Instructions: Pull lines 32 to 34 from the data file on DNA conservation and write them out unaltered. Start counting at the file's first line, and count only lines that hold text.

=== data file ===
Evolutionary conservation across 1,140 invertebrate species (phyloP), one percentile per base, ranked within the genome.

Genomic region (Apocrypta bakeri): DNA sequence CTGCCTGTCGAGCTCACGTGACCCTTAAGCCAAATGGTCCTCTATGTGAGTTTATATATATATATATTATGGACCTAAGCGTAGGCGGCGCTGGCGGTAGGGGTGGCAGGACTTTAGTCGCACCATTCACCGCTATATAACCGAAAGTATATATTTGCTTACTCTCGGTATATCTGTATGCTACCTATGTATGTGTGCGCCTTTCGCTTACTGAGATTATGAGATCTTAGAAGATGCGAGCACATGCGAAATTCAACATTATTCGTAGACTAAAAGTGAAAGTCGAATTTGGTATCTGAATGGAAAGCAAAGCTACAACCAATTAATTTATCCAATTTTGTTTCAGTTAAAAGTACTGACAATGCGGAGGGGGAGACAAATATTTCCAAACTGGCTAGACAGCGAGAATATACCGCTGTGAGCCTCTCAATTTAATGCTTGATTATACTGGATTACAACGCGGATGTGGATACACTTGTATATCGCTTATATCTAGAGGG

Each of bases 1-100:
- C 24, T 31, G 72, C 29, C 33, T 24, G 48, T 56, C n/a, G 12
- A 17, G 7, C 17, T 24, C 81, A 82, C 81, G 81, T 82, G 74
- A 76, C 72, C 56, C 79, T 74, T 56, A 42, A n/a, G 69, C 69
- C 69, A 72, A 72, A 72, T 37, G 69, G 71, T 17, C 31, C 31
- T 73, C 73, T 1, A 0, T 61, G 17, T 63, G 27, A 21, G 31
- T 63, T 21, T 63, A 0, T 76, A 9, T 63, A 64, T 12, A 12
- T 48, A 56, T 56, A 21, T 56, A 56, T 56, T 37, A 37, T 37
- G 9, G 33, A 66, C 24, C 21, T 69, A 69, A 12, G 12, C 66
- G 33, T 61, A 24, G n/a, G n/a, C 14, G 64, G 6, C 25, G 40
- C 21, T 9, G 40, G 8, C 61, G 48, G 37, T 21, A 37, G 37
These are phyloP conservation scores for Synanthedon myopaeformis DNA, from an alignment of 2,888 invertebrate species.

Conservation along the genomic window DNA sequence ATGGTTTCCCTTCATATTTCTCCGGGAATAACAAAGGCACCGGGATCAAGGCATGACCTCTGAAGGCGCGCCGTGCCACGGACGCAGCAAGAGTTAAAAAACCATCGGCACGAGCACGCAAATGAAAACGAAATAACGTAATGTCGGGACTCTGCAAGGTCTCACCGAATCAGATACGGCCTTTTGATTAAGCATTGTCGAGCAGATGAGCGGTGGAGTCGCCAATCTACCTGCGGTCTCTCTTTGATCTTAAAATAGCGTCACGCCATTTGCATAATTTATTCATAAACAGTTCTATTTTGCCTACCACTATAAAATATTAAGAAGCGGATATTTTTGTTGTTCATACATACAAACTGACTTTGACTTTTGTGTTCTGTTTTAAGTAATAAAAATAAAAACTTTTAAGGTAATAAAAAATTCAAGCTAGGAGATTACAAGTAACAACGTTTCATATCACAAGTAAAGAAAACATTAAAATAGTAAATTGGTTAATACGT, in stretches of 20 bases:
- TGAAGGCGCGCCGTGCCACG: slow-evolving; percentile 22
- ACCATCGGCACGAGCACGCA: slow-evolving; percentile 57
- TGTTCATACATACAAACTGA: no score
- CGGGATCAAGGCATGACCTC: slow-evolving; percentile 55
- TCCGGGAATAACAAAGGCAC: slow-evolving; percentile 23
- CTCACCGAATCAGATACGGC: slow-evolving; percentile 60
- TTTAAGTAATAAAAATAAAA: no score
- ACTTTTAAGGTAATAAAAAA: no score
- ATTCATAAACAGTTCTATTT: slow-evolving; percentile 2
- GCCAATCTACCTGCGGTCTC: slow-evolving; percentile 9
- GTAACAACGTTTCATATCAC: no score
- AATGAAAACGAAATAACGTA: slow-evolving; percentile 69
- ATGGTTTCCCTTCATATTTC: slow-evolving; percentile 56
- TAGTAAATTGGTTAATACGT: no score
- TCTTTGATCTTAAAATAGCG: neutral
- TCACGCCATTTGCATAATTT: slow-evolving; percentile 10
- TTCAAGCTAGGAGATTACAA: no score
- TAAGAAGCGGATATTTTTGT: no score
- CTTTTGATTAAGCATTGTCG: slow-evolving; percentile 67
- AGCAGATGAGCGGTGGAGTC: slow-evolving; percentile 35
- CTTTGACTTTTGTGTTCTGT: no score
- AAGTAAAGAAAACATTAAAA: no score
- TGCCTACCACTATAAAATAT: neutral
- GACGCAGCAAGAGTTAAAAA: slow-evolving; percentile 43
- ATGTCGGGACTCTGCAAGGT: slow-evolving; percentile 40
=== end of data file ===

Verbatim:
- TTCAAGCTAGGAGATTACAA: no score
- TAAGAAGCGGATATTTTTGT: no score
- CTTTTGATTAAGCATTGTCG: slow-evolving; percentile 67